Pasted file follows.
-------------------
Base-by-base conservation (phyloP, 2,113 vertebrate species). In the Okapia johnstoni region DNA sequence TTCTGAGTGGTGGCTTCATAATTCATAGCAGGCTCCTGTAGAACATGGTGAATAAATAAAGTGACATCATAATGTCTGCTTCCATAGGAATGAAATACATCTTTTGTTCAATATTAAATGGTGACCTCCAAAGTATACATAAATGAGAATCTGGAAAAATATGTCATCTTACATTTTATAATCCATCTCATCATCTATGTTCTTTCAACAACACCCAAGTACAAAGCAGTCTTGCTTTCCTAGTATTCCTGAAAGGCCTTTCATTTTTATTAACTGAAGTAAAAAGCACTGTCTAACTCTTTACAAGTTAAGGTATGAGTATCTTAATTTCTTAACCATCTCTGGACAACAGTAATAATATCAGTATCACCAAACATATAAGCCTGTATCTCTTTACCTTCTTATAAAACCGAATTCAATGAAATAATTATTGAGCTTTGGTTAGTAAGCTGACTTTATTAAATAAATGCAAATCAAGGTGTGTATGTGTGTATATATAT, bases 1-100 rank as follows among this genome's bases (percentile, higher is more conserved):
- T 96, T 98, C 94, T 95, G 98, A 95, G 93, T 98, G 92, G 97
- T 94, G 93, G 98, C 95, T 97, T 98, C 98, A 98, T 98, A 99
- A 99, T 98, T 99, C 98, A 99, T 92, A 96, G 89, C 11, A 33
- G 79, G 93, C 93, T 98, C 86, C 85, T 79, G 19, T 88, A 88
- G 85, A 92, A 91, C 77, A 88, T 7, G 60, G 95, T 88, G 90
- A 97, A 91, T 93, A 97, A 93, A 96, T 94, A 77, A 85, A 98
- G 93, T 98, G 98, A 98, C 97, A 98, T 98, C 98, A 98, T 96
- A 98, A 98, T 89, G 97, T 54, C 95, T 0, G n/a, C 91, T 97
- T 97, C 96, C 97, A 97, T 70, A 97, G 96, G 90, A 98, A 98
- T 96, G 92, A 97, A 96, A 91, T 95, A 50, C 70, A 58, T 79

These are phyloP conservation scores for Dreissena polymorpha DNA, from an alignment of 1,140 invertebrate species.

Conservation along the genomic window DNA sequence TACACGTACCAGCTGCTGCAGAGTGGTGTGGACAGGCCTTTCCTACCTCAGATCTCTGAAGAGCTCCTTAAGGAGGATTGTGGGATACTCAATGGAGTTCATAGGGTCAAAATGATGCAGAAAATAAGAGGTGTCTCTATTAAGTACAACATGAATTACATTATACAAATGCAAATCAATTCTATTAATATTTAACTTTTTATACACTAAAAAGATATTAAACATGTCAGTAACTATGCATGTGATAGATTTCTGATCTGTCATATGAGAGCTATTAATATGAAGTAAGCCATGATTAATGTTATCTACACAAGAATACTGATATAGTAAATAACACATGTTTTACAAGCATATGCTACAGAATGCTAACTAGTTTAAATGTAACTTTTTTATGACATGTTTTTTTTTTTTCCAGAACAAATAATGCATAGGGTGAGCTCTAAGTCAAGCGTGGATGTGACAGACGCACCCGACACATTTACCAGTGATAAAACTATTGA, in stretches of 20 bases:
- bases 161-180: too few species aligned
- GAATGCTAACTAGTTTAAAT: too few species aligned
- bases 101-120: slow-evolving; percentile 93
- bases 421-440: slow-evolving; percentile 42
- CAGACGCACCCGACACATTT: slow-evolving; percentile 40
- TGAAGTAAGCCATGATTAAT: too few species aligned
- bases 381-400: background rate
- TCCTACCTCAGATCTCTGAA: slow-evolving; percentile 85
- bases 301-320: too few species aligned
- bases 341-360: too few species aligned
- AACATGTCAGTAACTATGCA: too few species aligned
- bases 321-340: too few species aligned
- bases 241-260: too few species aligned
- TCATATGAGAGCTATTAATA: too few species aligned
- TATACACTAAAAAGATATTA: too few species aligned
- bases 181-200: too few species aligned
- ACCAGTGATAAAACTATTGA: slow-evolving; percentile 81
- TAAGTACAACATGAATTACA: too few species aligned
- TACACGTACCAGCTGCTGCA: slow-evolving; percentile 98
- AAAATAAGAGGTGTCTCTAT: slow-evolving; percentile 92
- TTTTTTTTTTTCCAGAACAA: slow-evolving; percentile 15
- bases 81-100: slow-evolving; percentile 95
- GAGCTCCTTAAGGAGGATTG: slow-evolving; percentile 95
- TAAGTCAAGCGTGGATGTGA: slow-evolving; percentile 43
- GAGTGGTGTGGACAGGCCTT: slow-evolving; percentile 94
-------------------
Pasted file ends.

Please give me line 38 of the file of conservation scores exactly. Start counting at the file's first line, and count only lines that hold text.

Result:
- GAGTGGTGTGGACAGGCCTT: slow-evolving; percentile 94